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International News

Israeli PM accused of dictatorship amidst coronavirus crisis

Radio Havana Cuba

DEMONSTRATORS defied restrictions on large gatherings to protest outside the Knesset, the Israeli parliament, as they accused Prime Minister Benjamin Netanyahu’s government of exploiting the COVID-19 crisis to solidify his power and undermine Israel’s democratic foundations.

In recent days, Netanyahu and his surrogates have shut down Israel’s court system in advance of his trial on corruption charges, have begun using phone-surveillance technology on the public and adjourned parliament until next week.

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Washington’s utter contempt for human life

Radio Havana Cuba

IRANIAN Foreign Minister Javad Zarif accused the USA of taking its policy of “maximum pressure” on Tehran to a “new level of inhumanity” by imposing new sanctions on Iran as it struggles to cope with a huge surge of COVID-19 cases.

Zarif tweeted that the Trump administration was “gleefully” taking pride in “killing Iranian citizens” on Nowruz, the Persian New Year, celebrated on 20th March this year. He said US policy betrayed an “utter contempt for human life”.

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Brazilian gangs impose coronavirus curfew in Rio


CRIMINAL GANGS have imposed curfews in some of Rio-de-Janeiro’s favelas amidst the COVID-19 pandemic. The Brazilian government restricted the use of public transport but has not officially laid out a plan to keep people off the streets.

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If anyone should compensate the world it’s the Americans

Global Times

by Li Qingqing ACCORDING to a recent survey from polling company Rasmussen Reports, 42 per cent of US voters think China should cover some of the financial expenses incurred by the coronavirus (COVID-19) pandemic. Meanwhile, 36 per cent disagreed AND another 22 per cent said they were undecided.

Does the USA have a score to settle with China? Then we might as well do it. Let’s go back to the 2009 H1N1 outbreak. The Centres for Disease Control (CDC) admitted that H1N1 (swine flu) was first discovered in the USA in April 2009 but it took six months for them to declare it a national emergency.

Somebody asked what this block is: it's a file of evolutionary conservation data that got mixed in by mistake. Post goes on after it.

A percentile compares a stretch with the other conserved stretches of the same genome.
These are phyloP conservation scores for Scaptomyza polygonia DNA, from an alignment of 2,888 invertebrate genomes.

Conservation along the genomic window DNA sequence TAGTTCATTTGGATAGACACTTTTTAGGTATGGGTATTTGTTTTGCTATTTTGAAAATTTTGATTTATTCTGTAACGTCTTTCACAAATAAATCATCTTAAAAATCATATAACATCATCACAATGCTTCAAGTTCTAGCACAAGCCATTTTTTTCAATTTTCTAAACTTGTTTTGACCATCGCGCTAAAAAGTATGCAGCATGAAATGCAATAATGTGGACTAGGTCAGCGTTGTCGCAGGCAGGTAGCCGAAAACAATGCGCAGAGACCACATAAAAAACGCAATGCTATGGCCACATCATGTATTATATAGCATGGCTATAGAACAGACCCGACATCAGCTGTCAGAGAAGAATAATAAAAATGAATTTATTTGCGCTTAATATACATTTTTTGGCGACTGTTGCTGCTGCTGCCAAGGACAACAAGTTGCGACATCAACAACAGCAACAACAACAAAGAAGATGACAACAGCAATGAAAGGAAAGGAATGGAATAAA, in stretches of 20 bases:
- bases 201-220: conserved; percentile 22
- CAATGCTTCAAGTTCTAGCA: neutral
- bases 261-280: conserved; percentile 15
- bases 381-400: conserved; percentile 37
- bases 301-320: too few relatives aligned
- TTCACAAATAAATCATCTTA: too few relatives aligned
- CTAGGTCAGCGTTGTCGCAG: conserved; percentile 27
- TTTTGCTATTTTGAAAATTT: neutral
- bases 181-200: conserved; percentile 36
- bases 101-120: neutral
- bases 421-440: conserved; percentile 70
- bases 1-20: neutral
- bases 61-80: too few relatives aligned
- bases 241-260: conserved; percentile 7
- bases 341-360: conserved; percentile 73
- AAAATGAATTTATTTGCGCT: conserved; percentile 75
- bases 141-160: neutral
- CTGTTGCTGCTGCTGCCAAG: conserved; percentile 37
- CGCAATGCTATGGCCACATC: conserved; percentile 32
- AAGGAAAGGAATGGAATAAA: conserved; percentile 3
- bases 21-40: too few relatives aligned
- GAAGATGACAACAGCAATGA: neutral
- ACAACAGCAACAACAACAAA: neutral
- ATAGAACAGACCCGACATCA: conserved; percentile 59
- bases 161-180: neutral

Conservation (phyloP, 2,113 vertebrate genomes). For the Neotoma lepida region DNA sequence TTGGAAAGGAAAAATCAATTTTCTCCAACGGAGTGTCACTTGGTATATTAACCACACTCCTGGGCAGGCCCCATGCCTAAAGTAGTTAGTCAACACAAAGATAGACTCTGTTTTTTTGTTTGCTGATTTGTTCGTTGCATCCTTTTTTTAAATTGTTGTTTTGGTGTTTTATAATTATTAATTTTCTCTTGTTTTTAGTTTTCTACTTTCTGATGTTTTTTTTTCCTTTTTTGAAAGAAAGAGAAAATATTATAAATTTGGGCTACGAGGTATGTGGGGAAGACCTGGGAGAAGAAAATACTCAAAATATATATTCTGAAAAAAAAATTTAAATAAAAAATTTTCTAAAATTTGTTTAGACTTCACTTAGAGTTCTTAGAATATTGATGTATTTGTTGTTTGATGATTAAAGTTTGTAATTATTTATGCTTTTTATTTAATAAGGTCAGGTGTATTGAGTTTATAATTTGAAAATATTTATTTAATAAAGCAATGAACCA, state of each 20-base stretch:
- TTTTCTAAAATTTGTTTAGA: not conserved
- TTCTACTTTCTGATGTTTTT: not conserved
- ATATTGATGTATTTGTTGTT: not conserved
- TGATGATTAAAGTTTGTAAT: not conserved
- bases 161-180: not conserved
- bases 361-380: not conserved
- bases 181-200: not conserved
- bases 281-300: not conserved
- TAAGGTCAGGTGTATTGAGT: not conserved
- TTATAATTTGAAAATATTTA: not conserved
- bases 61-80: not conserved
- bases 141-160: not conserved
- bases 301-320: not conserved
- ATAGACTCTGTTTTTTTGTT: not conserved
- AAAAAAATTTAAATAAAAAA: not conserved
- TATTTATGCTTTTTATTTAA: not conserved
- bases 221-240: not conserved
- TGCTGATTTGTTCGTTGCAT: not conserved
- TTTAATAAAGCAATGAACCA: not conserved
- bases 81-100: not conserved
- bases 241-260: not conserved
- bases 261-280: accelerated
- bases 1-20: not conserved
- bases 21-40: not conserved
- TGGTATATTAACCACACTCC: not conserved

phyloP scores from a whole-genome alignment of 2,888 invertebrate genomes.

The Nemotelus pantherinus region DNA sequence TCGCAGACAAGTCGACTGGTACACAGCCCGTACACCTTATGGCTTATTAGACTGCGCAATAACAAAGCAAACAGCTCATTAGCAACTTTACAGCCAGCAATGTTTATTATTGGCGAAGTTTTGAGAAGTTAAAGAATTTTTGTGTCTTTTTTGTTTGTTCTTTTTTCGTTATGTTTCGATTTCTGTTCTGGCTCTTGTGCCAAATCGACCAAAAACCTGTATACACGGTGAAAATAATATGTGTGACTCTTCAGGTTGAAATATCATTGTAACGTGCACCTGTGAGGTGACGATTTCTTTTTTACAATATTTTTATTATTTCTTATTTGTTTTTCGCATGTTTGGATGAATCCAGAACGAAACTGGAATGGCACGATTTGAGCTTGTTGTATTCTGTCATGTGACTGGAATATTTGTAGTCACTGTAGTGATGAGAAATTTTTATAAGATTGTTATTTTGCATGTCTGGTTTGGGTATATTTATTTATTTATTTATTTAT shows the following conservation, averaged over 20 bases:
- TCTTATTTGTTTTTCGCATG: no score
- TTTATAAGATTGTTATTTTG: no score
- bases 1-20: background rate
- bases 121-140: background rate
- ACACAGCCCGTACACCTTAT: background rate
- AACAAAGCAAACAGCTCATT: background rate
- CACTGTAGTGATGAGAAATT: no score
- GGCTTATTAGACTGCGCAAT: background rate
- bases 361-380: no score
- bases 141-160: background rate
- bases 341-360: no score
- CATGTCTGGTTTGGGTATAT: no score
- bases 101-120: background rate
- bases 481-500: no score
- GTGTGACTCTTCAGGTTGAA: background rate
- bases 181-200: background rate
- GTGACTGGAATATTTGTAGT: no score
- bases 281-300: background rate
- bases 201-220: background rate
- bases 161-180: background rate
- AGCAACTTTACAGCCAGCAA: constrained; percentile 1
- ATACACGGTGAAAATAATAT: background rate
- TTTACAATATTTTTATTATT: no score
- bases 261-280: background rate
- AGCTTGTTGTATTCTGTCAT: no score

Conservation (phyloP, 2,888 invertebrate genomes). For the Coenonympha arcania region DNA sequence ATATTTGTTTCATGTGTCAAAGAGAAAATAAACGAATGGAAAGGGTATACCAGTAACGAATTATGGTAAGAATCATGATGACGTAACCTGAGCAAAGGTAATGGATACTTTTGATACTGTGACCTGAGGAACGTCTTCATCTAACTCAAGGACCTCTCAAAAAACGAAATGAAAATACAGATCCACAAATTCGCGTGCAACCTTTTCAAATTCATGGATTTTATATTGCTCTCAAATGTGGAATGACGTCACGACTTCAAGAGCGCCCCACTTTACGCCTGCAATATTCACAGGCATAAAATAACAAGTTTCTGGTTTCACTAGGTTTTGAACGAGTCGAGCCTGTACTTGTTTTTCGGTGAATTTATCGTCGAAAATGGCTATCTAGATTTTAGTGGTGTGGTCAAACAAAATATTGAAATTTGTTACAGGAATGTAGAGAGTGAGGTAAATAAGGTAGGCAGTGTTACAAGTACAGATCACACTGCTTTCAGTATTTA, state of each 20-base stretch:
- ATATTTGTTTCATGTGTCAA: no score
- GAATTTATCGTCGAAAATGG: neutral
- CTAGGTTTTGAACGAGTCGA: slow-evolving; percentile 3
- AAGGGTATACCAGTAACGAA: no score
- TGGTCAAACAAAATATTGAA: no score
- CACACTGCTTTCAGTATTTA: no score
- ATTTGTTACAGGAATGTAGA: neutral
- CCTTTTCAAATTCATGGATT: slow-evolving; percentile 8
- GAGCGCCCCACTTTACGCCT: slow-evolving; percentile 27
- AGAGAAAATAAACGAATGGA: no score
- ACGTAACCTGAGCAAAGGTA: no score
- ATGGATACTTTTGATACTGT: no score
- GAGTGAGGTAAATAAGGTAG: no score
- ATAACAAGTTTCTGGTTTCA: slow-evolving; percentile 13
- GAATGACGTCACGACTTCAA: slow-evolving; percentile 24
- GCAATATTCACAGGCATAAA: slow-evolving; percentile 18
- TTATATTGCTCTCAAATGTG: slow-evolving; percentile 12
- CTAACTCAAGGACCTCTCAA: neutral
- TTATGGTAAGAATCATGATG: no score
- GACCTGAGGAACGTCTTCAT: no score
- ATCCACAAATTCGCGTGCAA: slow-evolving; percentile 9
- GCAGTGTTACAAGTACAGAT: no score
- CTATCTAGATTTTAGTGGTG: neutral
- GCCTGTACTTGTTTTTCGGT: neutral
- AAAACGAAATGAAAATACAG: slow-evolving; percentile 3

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Vietnam in the lead in the fight against the virus

Il Manifesto

WITH THE EYES of the world focused on Italy, Europe and the USA in panic, Asia is once again taking the lead in the fight against the pandemic. This time, the medal of valour goes to Vietnam. The country, which has been gravitating into the orbit of China for years and with which it shares its northern border, imported the first non-Chinese case of Coronavirus on 23rd January.

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America’s ugly big-money politics

by Zhong Sheng

CERTAIN AMERICANS are doing everything to defame and stigmatise other countries under the disguise of protecting human rights. the more they act like a ‘lecturer in human rights’ however, the more they expose their own problems. For instance, the in-name-only civil and political rights in the USA are no secret for the rest of the world.

China’s State Council Information Office recently issued a report on the human rights violations in the USA, illustrating with abundant facts how worsening money politics distorts public opinion and how money games are affecting US political elections.

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A reckoning?

by Greg Godels

TO UNDERSTAND the global economic chaos endured over the last few weeks, it is essential to separate the proximate from the ultimate cause.

The immediate or proximate cause is the often fatal, expanding contagion of the coronavirus (COVID-19). The collapse of worldwide equity markets has been an immediate and widely noted effect of this proximate cause. The virus’s carnage in People’s China triggered a rapid and effective response, but one that dampened economic activity in a country already dealing with a slowing economy battered by economic sanctions and tariffs.

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Remembering the Past Tomás Mac Curtáin

by Mícheál Mac Donncha

IN THE local government elections of January 1920 the Irish Republic, which had been declared independent by the first Dáil Éireann, the Irish parliament, a year previously, received another massive endorsement, with Sinn FÉin majorities in 172 of the 206 councils throughout the country.